Nancy Jo Sales interviewed more than 200 teenage girls about their social media and Internet habits while researching her book American Girls.
Social media and dating apps are putting unprecedented pressures on America’s teen girls, author Nancy Jo Sales says. Her new book, American Girls, opens with a story about one 13-year-old who received an Instagram request for “noodz” [nude photos] from a boy she didn’t know very well.
“When I was a girl and the things that would come up in your life that were difficult or troubling or whatever — there was always a Judy Blume book for it,” Sales tells Fresh Air’s Terry Gross. But, Sales says, when it comes to responding to an out-of-the-blue solicitation for naked images, “there’s no Judy Blume book for that. There’s nothing for them to turn to, to know, like, ‘How do I react to this?’ ”
In the 2 1/2 years she spent researching her book, Sales interviewed more than 200 teenage girls around the country about their social media and Internet usage. She says girls face enormous pressures to post “hot” or sexualized photos of themselves online, and she adds that this pressure can make the Internet an unwelcoming environment.
“I think a lot of people are not aware of how the atmosphere has really changed in social situations … in terms of how the girls are treated and how the boys behave,” Sales says. “This is a kind of sexism and misogyny being played out in real time in this really extreme way.”
On how males’ and females’ pictures differ on Tinder
I talked to an 18-year-old girl who is talking about looking at Tinder with her older brother and … she said she was struck by the way in which the boys and men’s pictures were very different than the girls’. Guys tend to have a picture like, I don’t know, they’re standing on a mountain looking like they’ve climbed the mountain, or they’re holding a big fish or they’re doing something manly, or in their car. … But the girls’ pictures … tend to be very different; they tend to be a lot more sexualized.
This is a pressure on social media that goes back, for women and girls, a long time. … I trace the origins back to a site called “Hot or Not” which came out in 2000. … The whole idea of “hotness” has become such a factor in the lives of American girls, unfortunately, because according to many, many studies, including a really landmark report by the American Psychological Association in 2007, this has wide-ranging ramifications for girls’ health and well-being, including studies that link this pressure to sexualize on all kinds of things like rising anxiety, depression, cutting, eating disorders. It’s a thing that I don’t think that boys have to deal with as much.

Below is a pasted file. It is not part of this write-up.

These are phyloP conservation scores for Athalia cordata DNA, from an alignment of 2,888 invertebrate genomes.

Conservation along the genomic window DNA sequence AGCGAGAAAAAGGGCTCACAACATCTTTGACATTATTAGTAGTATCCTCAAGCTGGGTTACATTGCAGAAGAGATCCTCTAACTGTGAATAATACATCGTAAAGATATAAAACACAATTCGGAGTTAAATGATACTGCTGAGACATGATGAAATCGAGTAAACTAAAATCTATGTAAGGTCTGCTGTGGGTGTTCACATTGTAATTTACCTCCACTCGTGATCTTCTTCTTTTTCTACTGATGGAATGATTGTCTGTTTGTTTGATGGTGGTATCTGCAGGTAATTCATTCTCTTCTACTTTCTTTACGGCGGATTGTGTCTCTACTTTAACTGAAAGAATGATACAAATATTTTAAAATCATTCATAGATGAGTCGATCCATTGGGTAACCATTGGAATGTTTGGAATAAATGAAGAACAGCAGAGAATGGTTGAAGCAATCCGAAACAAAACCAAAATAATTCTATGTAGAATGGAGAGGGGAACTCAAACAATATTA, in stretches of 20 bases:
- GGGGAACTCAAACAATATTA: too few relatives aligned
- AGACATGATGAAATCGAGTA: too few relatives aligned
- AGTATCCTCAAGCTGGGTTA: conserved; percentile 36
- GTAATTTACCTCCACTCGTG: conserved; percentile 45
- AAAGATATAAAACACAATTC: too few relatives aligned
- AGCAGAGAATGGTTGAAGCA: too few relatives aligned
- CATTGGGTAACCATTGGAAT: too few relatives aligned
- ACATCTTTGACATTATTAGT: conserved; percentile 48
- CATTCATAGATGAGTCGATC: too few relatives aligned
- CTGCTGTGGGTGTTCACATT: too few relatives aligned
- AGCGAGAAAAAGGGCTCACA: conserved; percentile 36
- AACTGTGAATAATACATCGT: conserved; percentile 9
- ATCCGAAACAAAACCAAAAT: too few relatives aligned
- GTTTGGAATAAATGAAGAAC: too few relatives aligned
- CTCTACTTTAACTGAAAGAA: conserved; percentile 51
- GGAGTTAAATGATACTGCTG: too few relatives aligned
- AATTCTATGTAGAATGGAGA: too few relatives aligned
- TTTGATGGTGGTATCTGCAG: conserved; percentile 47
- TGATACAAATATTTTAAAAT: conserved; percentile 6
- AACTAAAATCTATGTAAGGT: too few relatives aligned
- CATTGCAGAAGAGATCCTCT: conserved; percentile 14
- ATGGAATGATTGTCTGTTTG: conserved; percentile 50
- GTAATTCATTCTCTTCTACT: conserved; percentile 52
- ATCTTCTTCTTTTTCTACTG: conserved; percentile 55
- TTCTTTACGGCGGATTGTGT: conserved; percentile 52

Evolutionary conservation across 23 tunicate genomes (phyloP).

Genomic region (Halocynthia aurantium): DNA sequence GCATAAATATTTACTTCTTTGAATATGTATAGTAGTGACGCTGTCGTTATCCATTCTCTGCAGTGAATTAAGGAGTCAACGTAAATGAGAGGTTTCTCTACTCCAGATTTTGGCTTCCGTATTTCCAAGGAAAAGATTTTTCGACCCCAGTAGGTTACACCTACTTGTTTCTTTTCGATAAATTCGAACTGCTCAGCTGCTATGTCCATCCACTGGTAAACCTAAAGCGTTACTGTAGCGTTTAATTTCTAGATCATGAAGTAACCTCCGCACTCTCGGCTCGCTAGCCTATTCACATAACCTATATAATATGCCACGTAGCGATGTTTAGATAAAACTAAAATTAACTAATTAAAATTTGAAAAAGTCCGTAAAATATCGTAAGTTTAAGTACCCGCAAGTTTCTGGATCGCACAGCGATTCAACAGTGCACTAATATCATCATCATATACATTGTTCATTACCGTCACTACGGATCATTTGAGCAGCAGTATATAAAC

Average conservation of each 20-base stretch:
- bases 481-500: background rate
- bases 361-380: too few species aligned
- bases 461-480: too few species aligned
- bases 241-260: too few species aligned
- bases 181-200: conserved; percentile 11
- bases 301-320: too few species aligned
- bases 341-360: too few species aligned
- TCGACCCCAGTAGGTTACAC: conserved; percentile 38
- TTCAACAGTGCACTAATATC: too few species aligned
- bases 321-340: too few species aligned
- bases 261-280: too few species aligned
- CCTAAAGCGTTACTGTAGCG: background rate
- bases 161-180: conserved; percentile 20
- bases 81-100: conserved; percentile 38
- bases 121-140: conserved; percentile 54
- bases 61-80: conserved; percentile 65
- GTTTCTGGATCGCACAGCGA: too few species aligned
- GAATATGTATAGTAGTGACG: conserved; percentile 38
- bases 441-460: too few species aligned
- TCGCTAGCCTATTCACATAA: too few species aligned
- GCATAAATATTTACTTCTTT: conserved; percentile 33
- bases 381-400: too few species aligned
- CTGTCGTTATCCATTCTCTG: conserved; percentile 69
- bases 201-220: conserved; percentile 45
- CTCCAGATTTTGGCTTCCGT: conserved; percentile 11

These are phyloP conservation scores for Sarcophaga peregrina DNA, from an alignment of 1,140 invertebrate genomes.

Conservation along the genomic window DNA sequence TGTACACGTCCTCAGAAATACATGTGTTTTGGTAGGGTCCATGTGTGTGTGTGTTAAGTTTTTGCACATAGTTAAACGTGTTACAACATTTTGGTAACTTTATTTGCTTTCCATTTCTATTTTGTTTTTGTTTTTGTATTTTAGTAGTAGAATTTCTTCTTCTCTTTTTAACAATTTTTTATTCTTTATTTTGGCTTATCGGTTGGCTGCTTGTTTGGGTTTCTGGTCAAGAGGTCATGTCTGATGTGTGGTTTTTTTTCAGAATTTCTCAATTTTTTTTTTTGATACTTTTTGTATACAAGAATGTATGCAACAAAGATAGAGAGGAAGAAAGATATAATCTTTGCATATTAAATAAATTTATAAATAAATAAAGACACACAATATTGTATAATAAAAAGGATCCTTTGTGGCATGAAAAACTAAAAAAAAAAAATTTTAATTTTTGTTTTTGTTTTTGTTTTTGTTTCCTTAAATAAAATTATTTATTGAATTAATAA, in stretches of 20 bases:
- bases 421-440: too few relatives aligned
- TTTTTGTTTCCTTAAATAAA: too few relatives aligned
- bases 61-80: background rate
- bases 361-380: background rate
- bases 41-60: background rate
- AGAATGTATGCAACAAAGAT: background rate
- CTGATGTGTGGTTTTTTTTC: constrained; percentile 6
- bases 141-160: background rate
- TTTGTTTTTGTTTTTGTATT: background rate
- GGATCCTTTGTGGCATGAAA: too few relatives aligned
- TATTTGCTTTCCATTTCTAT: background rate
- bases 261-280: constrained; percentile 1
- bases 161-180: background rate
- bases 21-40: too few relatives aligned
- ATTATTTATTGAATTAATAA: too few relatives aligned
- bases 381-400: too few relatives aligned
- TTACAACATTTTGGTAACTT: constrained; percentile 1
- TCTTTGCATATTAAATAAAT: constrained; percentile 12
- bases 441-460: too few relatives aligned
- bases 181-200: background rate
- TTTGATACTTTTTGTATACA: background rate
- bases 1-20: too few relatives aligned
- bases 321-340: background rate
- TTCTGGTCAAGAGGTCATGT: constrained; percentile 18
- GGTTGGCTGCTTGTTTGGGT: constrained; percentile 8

On boys asking girls for nude photos
I think the fact that so often we’re talking about nudes and sexting is because kids are watching porn. There’s multiple studies that say that they are. We know that they are. They’re curious. They’re going through puberty. They’re watching porn. And yet, nobody really talks about it or talks about the fact that it has an effect on how they behave and what they think about sex and sexuality and how they deal with each other. And there’s really no guidelines for girls about how to react to all of this. …
Some 13-year-old girls in Florida and New Jersey both told me that if they didn’t [send photos] they had been threatened with boys sending rumors about them, sending around a picture that actually wasn’t them and saying it was them. I mean, there’s a kind of thing in adult life that we know about called revenge porn, and that happens among kids as well, unfortunately.
It’s very risky for girls to send nudes because when they do, if they chose to, those photos are not private. They can be shared and very often they are shared. I heard story after story of situations where girls had pictures of themselves sent around to groups of people. It has become such a normal thing to them.
On “slut pages”
A “slut page” is when someone, typically a boy, not 100 percent of the time, but mostly a boy or boys, will collect nude photos of girls in their school or in the area’s schools and post them on a page. I’ve seen them on Facebook or Instagram. It looks like an amateur pornography site — it is an amateur pornography site, I would say — and it’s underage girls and pictures that are sent to someone, very often that they think won’t share them but who does. It’s a nonconsensual sharing of these pictures, and sometimes without their knowledge.
I’ve talked to girls who found out about it through text. Suddenly their phone blows up and they find out, “Oh my god, you’re on this page.” I think it’s very threatening because it’s abuse of a certain kind and it’s harassment, and it’s very often not punished in any way, or even known by adults.
On how porn is affecting sex
It was through talking to girls that I started thinking about porn, and they really enlightened me about the effect that porn was having on their lives, because they would start describing to me interactions that they had with boys. For example, “Send me nudes,” or a boy sending a nude picture of himself. … These things that they’re describing sound violent to me. They say, “[Boys] expect this, and they expect that, and they want you to do this, and they want you to do that.” And these things, they’re all the hallmarks of the most popular online porn.
There’s different things that are sort of popularized in porn. Pornographers have found that they get more traffic, more clicks, more views, whatever, the more extreme that it is. That seems to be the trend that has happened in porn in the last decade or so, right? So there are certain acts or moves or behaviors, whatever, which are filtering their way into the sexual encounters of teenage girls and boys.